Monday, 30 July 2012

Stormy Birding - Spasmodic

Monday July 30
It rained all night and, didn't ease until 8.45 when the ever optimistic Alex prodded us into action. We had been up since 5.30........... The Texas group was also leaving to-day, we were surprise when two of them joined us in the Shrike-vireo. After the seats were sort of dried, we climbed on board and made our way to the Pipeline Road, built by the Americans but the pipes were never used. Basically its a driveable track through rainforest. 
We were sodden by the time we got to the entrance. With some difficulty,  I'd put an umbrella up  against the wind on the open top, which helped a little. My right leg and back were the wettest bits. What were we doing? 
The first half an hour was wet, birdless and mosquito buzzing. We were eaten alive. Dozens of them sheltered under my umbrella with me so that had to be furled. Pam went back for the repellant and arrived back in a truck driven by Michael. He'd come to pick up the two Texans (Thank God) and drive them to the airport. Even the pair from Oregon disliked them. We've always liked previous US citizens that we've met birding.......They were loud and brash, filling every space. Pam objected to them eating all the nibbles before we returned each evening !!
Alexis also returned with them in order to drive our vehicle back to us and further up the road. 
Parking the vehicle in a small clearing, Pam spotted a Plain-brown Treecreeper and, under it a White-whiskered Puffbird. My first photographic opportunity.

The with flash shot shows the white whiskers viewable head on but, the colouring is odd.

The rain eased and we saw birds. Our first Mealy Amazon Parrots feeding avidly along with Red-lored in a fruiting tree. Good to compare them. A Double-toothed Kite hunched over a nearby bough. A Sloth hung on an adjacent branch. Seeing the Parrots well in the scope was a bonus, they usually fly  through overhead, squawking.
Most exciting of all was a very good and extensive view of a Northern Tamandua (Lesser Ant-eater) high up in a tree. I didn't expect that. They feed on the Termite nests found near the canopy. Lovely views as it made its way along a palm frond which they use as a bridge. Neither of us had our camera, we didn't want them to get wet. Fantastic.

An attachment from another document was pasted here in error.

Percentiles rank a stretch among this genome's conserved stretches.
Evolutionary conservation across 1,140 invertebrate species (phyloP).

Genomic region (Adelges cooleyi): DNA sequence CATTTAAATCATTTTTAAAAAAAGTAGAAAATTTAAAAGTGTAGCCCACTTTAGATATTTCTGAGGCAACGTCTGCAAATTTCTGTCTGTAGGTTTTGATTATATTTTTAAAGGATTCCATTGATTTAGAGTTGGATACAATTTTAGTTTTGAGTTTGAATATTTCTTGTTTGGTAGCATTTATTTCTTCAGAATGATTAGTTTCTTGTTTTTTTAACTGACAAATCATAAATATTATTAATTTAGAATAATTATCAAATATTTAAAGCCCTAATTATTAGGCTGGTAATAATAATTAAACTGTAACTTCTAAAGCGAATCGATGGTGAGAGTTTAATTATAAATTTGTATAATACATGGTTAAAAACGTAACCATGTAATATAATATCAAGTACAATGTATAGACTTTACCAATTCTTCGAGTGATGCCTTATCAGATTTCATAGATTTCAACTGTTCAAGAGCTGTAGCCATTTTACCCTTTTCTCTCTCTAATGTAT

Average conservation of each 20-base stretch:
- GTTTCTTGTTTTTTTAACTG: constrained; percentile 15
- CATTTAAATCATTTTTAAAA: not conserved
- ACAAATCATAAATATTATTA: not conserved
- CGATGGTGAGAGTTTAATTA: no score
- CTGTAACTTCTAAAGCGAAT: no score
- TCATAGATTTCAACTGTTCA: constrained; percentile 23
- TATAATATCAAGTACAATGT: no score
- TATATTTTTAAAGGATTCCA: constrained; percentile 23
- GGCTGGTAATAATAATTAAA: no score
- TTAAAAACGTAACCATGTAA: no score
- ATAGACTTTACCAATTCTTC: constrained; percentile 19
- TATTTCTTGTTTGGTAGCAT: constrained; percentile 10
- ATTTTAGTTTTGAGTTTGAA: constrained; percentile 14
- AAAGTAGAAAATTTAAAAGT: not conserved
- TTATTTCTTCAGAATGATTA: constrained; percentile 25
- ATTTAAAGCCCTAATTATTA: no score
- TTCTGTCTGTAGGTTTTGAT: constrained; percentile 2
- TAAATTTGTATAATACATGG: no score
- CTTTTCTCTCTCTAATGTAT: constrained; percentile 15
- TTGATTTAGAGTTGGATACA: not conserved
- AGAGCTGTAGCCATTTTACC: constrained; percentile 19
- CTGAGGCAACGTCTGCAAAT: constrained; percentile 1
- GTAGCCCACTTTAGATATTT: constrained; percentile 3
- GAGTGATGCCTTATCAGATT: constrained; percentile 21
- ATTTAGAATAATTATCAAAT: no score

After turning round, two new Hummers zipped by, Long-billed and Stripe-throated Hermits, the first large, the latter very small. Not exactly crippling views.
Pam found a splendid caterpillar on track-side vegetation. No-one knows its parentage but it's probably a moth. I broke off its leaf, carrying it part of the way before Pam took over, we were able to photograph it before returning it to a suitable plant.

Pouring with rain, we rode back inside again, did the morning's list with Alexis and made our farewells  before he left for a couple of days at home.
Over a solitary lunch, we're the only two left until to-morrow, a tremendous storm erupted. Torrential rain and a strong wind sent the staff scuttling to close all windows. Michael was due to take us out this afternoon but we politely declined. It hasn't stopped raining yet and it's gone 5 p.m.
I have spent the afternoon catching up with my Blog and photographs,  Michael helped me caption the latter.
Nowhere have I mentioned that we shared Norwich airport departure lounge with the entire Norwich City first team squad, trainers and Manager. Dressed in smart team Tshirts and track suit bottoms before flying to Glasgow for a friendly match against Celtic (they won 1-0).

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